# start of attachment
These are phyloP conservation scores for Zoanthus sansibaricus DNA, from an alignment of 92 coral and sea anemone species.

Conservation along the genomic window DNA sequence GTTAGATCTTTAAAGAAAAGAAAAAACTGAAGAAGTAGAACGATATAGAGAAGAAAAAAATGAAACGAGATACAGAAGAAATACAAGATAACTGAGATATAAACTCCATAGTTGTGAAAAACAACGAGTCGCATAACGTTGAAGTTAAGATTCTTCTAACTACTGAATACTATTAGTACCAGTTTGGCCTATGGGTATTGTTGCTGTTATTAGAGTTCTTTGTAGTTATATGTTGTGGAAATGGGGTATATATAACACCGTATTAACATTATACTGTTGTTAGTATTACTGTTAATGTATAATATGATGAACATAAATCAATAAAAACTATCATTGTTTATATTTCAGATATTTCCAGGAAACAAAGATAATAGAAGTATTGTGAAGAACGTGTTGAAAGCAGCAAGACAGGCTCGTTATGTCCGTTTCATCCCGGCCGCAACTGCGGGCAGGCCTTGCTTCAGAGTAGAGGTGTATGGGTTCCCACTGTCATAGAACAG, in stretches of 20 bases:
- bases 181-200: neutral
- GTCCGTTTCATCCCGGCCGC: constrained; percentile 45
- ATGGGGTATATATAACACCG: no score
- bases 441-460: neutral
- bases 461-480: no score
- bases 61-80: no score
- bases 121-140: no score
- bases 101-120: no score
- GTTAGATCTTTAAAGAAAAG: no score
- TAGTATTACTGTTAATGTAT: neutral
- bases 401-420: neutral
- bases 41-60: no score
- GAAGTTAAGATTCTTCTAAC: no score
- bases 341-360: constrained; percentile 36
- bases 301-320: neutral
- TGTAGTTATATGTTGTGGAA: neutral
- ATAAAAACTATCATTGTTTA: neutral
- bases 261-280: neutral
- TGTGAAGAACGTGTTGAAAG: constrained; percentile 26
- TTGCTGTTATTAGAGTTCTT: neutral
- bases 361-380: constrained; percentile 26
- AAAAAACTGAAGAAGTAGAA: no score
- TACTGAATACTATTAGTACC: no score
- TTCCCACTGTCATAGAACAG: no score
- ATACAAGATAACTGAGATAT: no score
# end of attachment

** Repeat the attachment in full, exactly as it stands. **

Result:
These are phyloP conservation scores for Zoanthus sansibaricus DNA, from an alignment of 92 coral and sea anemone species.

Conservation along the genomic window DNA sequence GTTAGATCTTTAAAGAAAAGAAAAAACTGAAGAAGTAGAACGATATAGAGAAGAAAAAAATGAAACGAGATACAGAAGAAATACAAGATAACTGAGATATAAACTCCATAGTTGTGAAAAACAACGAGTCGCATAACGTTGAAGTTAAGATTCTTCTAACTACTGAATACTATTAGTACCAGTTTGGCCTATGGGTATTGTTGCTGTTATTAGAGTTCTTTGTAGTTATATGTTGTGGAAATGGGGTATATATAACACCGTATTAACATTATACTGTTGTTAGTATTACTGTTAATGTATAATATGATGAACATAAATCAATAAAAACTATCATTGTTTATATTTCAGATATTTCCAGGAAACAAAGATAATAGAAGTATTGTGAAGAACGTGTTGAAAGCAGCAAGACAGGCTCGTTATGTCCGTTTCATCCCGGCCGCAACTGCGGGCAGGCCTTGCTTCAGAGTAGAGGTGTATGGGTTCCCACTGTCATAGAACAG, in stretches of 20 bases:
- bases 181-200: neutral
- GTCCGTTTCATCCCGGCCGC: constrained; percentile 45
- ATGGGGTATATATAACACCG: no score
- bases 441-460: neutral
- bases 461-480: no score
- bases 61-80: no score
- bases 121-140: no score
- bases 101-120: no score
- GTTAGATCTTTAAAGAAAAG: no score
- TAGTATTACTGTTAATGTAT: neutral
- bases 401-420: neutral
- bases 41-60: no score
- GAAGTTAAGATTCTTCTAAC: no score
- bases 341-360: constrained; percentile 36
- bases 301-320: neutral
- TGTAGTTATATGTTGTGGAA: neutral
- ATAAAAACTATCATTGTTTA: neutral
- bases 261-280: neutral
- TGTGAAGAACGTGTTGAAAG: constrained; percentile 26
- TTGCTGTTATTAGAGTTCTT: neutral
- bases 361-380: constrained; percentile 26
- AAAAAACTGAAGAAGTAGAA: no score
- TACTGAATACTATTAGTACC: no score
- TTCCCACTGTCATAGAACAG: no score
- ATACAAGATAACTGAGATAT: no score